Findings by S1-01: Radical Number

Radical Numbers
i am a radical number
i am a square root
i start from the number 2,3,4,...
My symbol is √
some examples are √9 = 3
so three is the radical number
by Harsh Seth,Soh Fan,Joshua Mah,Ng Kai Chek

11 comments:

  1. Honestly, I do not really understand much about radical numbers, so it will be difficult to complete the assignment. Furthermore, the source has provided too little information.

    Can a radical number be cube rooted too? Like 64=4 x 4 x 4? Or must it be like 64=8 x 8? I think I am also very lost at the "i start from 2,3,4,..." part.

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  2. Well, about the "i start from 2,3,4,...", can 3 even be square or cube rooted?

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  3. Erm... ...or are you trying to say they start from 4?

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  4. I also think so, I don't mean to say bad things, but, it could be just a little bit more comprehensive.:D

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  5. Well, Harsh explained earlier. I don't really agree but I get a brief idea of "Radical numbers".It isn't really numbers that are cube rooted. My mistake, I think they start with 1(1 x 1).

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  6. This comment has been removed by the author.

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  7. I am still thinking about negative radical numbers at the moment. I wonder is it possible... ...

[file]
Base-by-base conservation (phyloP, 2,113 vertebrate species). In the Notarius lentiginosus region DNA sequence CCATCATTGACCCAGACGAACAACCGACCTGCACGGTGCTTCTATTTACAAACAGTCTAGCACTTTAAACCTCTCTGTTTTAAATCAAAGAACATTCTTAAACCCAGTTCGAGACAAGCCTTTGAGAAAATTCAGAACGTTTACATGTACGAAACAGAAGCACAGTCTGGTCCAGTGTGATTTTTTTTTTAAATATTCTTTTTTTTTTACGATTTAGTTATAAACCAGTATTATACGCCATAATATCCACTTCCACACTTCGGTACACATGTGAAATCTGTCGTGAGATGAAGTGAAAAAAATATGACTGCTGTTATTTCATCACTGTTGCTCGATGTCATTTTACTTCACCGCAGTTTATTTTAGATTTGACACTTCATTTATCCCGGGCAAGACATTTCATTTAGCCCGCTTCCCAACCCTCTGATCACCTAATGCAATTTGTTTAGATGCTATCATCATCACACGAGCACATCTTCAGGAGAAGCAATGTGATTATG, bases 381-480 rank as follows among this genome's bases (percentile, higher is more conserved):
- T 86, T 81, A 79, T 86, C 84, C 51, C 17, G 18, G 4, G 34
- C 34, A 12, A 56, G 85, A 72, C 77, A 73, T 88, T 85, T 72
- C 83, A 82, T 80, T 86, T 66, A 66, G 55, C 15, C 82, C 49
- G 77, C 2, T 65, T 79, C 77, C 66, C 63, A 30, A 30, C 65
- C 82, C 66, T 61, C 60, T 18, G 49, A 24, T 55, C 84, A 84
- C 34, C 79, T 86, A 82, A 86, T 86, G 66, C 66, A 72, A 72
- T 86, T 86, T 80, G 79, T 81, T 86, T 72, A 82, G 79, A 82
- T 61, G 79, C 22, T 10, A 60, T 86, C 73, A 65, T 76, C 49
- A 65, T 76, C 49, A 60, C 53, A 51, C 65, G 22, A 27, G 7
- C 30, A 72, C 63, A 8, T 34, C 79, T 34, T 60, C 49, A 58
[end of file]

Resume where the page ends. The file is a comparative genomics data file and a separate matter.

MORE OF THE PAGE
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  8. Dear all

    So, still frustrated over the 'ridiculous' RADICAL?

    Are there other websites that would provide a clearer, easier to understand explanation?
    Hm... do you think the info from the source (yahoo) comes from reliable Maths expert?

    In IPW Lesson, you learnt that you could not trust information from just 1 source, but need to verify the reliability of information. The same principle applies in any subject. So, what would you do before putting up your answers?

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  9. Here's one more to consider:

    http://www.intmath.com/Exponents-radicals/Exponent-radical.php

    If I were to quote: Radicals involve the use of the radical sign (√). Something that Harsh has pointed out.

    So, radical is a form of expression with √ (that is, the square root sign).
    So, it doesn't tie in with any specific numbers.

    For example (from the above website):
    To express √ 72 in the simplest radical form
    It's finding the square root of 72.
    However, we know that 72 is not a perfect square. If we use the calculator, it will give us answers in decimal, which may not be exact (as the answer can go up to many decimal places).

    So, we'll do the prime factorisation of 72 and we get:
    72 = 2 x 2 x 2 x 3 x 3

    To find square root, we should organise the prime factors into 2 identical groups. Can we?

    √72
    = √ (2 x 2 x 2 x 3 x 3)
    = √ (2 x 3)x(2 x 3)x 2
    = √ 6 x 6 x 2

    we can't. However, you notice we can get 2 groups (2 x 3) and left with an 'extra' 2

    so, can we rewrite √72 as
    √( 6 x 6 )x √ 2 ?

    Then we have 6√2
    Simplest radical form of √72 = 6√2

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  10. Could someone check out 2 other websites that explain what radicals are?

    If these websites could provide similar explanations like the example give above... then would the website above be a reliable one, and we could trust the information presented?

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